A Clean, Well-Lighted Place
|"A Clean, Well-Lighted Place"|
Late at night, an old man is the sole patron in a cafe; nearby the two waiters, one young, the other older, talk about him. On the street outside a young woman and a soldier walk by, and the younger waiter becomes impatient. He suggests the patron is out too late; the guard might pick him up. Instead of leaving, the old man orders another brandy; the waiter purposefully overfills the cup, slopping brandy into the saucer. The waiters speculate about the old man's recent suicide attempt, the gossip that he hanged himself with a rope, but his niece cut him down. The young waiter wants the patron to go home, he complains that he never gets to bed before three o'clock, while the older waiter is more conciliatory. Again the old man asks for another brandy, but this time the young man denies it to him. Counting his saucers, the old man reaches into his coin purse and pays for the drinks, leaving a tip. The two waiters watch him go. The two waiters resume their discussion. The young waiter wants to hurry home to his wife; the older waiter is more thoughtful. He muses on the benefits of youth, observes that he is no longer such, but is now "of those who like to stay late in the cafe," likening himself to the recently departed old man.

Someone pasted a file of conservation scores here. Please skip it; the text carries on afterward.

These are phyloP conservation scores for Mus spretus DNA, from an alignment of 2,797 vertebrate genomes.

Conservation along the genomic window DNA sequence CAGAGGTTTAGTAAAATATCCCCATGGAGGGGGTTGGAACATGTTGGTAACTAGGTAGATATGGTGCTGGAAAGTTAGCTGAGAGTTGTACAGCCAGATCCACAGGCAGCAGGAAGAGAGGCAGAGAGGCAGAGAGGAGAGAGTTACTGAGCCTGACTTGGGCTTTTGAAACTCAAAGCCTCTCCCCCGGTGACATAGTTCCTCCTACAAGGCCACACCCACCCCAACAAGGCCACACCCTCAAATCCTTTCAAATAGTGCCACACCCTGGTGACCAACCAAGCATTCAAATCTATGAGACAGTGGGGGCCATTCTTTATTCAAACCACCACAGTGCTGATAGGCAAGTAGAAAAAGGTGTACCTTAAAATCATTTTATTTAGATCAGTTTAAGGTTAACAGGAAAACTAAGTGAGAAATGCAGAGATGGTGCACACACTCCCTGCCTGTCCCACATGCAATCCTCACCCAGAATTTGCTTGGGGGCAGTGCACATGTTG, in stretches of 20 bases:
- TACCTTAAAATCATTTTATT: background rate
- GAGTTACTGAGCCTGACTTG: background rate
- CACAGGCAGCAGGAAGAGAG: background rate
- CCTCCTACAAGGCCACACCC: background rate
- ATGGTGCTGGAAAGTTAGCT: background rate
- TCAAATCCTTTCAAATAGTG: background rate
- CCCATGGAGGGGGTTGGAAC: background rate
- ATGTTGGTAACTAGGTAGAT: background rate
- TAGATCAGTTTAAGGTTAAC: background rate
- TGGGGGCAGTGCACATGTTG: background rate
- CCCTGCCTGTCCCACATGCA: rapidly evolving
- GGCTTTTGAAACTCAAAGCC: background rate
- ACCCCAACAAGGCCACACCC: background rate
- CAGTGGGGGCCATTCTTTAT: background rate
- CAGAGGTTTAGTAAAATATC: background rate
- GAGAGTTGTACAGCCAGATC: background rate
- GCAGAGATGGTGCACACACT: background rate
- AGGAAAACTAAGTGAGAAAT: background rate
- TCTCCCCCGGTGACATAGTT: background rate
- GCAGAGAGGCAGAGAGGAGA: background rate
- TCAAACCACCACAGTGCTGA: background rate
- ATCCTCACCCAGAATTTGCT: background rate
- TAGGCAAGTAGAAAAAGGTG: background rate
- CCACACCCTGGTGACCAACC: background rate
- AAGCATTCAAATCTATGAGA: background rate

James Joyce once remarked: "He [Hemingway] has reduced the veil between literature and life, which is what every writer strives to do. Have you read 'A Clean Well-Lighted Place'?...It is masterly. Indeed, it is one of the best short stories ever written..." 
- In A.E. Hotchner's biography Papa Hemingway, Hemingway is quoted saying that this might be his favourite story. 
- "Lost Generation"
- Hotchner, A.E. (1966). Papa Hemingway. London: Mayflower Books. p. 141.
- THE CONTENTIOUS EMENDATION OF HEMINGWAY'S "A CLEAN, WELL-LIGHTED PLACE", article in the Hemingway Review about the dispute over the two versions of the story.